What have you learnt about money?

I’m still trying to figure this one out. We are in the middle of a fundraise right now. Despite being in the Top 10 Tech Start-ups in the country and being bootstrapped, what I’ve realised is that although you might be a profitable and sustainable venture, if you need to build your brand and scale up, you need to raise money to spend on marketing and advertising. If you do not do that, then a competitor will come and raise more money than you and at that point it will not matter even if you have a superior product. So, if you are a Tech Start-up in the consumer space, then while you are building a sustainable structure, you will have to invest a lot of money to build your brand, so you become the first-choice company in that space. Also, the requirements of an early-stage venture are completely different from that of a late-stage venture.

How are you choosing the right people to work with you?

At the top leadership level, everyone must be able to relate to the vision. What we are doing is a little rebellious and we are different from other Edu-tech companies. While other companies are helping students get better marks, crack entrance exams or helping them find jobs, MyCaptain is more focussed on helping people discover their inner calling and pursue a career that they are passionate about. Our culture, communication, brand values and organisation values are very different. So, people who join MyCaptain should be able to relate to the vision, fit in culturally and if they have faced the problem we are trying to solve, they tend to perform better. While experience and skill are required in senior leadership roles, as you go down the hierarchy, it is attitude that matters. The skills can be learnt.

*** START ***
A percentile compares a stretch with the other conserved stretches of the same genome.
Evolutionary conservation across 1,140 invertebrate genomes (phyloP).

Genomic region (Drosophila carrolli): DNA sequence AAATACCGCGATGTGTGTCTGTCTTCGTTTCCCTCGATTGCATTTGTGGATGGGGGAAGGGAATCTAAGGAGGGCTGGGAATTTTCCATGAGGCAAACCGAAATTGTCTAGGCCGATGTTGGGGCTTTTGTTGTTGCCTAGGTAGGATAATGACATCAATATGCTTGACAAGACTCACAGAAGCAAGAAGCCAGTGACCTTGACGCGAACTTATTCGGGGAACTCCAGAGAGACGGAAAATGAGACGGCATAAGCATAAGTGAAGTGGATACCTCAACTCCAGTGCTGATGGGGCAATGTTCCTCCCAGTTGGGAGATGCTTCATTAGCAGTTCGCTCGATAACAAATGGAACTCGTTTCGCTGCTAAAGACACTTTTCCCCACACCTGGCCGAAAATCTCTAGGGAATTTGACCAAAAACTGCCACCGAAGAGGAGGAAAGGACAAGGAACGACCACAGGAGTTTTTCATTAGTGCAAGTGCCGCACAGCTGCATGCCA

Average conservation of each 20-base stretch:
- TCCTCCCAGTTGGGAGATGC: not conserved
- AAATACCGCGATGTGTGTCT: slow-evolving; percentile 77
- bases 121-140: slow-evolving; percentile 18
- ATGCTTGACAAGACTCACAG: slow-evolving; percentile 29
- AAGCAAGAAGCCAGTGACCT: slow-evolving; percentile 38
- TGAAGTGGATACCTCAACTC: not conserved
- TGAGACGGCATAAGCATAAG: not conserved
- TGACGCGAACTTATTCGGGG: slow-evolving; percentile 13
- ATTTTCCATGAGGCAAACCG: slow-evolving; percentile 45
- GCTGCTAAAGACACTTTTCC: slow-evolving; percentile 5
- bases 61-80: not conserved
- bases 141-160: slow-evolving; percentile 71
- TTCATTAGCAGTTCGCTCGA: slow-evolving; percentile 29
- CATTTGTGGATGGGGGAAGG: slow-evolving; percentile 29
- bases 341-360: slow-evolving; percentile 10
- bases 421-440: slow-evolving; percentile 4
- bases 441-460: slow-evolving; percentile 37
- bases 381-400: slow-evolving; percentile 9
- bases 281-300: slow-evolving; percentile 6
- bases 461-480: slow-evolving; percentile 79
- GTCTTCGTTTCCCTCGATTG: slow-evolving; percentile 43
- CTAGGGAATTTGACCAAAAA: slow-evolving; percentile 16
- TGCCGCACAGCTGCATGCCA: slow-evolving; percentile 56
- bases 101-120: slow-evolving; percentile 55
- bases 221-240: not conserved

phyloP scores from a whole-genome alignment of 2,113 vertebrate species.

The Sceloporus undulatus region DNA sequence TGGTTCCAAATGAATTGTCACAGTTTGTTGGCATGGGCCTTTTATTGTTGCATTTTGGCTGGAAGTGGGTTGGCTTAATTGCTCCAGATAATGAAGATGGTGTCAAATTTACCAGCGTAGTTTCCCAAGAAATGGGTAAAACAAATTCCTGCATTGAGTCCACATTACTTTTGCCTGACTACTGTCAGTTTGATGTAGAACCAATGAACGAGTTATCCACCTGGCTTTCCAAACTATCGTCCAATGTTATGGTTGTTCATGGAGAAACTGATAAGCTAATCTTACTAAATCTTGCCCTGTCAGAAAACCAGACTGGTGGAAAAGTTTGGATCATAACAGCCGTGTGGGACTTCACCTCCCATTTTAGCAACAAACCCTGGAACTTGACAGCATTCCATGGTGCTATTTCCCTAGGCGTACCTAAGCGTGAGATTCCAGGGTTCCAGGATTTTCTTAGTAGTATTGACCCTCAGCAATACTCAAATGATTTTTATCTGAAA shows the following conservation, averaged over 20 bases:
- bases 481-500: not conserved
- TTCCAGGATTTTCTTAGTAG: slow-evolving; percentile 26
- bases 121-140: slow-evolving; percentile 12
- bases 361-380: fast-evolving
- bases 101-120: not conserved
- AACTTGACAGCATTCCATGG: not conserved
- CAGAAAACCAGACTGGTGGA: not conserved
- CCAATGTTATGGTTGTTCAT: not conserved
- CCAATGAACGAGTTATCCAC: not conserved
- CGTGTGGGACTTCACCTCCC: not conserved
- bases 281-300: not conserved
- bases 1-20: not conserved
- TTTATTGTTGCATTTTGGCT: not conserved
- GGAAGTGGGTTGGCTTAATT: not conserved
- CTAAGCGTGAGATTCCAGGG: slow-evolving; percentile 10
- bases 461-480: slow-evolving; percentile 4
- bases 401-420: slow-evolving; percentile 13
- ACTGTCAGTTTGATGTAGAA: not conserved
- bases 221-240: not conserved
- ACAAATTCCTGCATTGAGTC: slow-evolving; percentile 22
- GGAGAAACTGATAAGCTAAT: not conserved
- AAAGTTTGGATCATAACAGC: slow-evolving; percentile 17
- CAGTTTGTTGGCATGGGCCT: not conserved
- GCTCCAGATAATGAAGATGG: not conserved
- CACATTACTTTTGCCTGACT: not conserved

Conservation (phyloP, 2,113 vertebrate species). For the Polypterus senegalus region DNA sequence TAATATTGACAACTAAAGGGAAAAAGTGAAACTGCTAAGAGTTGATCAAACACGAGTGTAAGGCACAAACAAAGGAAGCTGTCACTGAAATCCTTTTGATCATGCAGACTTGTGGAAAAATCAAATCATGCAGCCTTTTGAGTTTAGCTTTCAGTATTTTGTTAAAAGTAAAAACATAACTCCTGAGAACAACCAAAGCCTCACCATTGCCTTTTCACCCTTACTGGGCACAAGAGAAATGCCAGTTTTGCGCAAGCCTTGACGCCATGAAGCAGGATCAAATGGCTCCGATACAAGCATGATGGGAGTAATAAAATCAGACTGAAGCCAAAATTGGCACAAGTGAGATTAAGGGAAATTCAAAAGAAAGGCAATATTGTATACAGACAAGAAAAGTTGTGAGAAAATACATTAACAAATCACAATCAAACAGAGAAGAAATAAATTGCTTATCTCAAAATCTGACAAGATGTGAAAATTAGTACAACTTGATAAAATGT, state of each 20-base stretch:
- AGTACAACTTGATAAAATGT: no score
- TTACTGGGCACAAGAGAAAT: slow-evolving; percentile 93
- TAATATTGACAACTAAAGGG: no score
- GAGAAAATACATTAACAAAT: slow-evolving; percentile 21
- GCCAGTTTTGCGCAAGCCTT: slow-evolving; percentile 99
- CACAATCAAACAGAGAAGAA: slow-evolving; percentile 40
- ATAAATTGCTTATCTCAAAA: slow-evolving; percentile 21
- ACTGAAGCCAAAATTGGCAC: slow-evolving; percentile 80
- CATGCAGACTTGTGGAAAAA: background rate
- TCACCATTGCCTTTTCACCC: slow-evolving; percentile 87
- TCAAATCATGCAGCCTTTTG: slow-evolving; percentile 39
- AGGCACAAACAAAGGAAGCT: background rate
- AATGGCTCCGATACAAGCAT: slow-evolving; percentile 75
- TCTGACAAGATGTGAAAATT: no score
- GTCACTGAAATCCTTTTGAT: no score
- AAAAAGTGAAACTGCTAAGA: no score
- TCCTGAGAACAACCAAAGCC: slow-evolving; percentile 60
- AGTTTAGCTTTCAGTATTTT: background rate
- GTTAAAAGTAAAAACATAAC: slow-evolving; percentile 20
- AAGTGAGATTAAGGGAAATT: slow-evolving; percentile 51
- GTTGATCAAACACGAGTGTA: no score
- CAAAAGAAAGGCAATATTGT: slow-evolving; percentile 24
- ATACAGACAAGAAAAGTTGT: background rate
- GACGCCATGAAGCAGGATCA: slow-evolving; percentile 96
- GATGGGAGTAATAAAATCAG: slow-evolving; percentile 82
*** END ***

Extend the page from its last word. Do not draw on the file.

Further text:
How do you sustain your energy?

It is difficult. Running a start up does take a toll on your mental health. When you are an entrepreneur or a founder, even if there are other founders, the journey is lonely. There is no disassociation between your personal identity and your professional identity. Your company becomes you and you become the company. The long hours make it difficult to have a work life balance and maintain good mental and physical health. I’m working on myself and trying to lead a healthier life. I sleep early and I try not to work once I return home. In the earlier years though, this would not be possible. You would be hustling and doing whatever it takes to make your venture work. Only when you have a good team in place, you can concentrate on other things. The journey is difficult and challenging, but you keep going because you can clearly see the impact your work is creating, and this gets you through the challenges. The captain of the ship must keep sailing.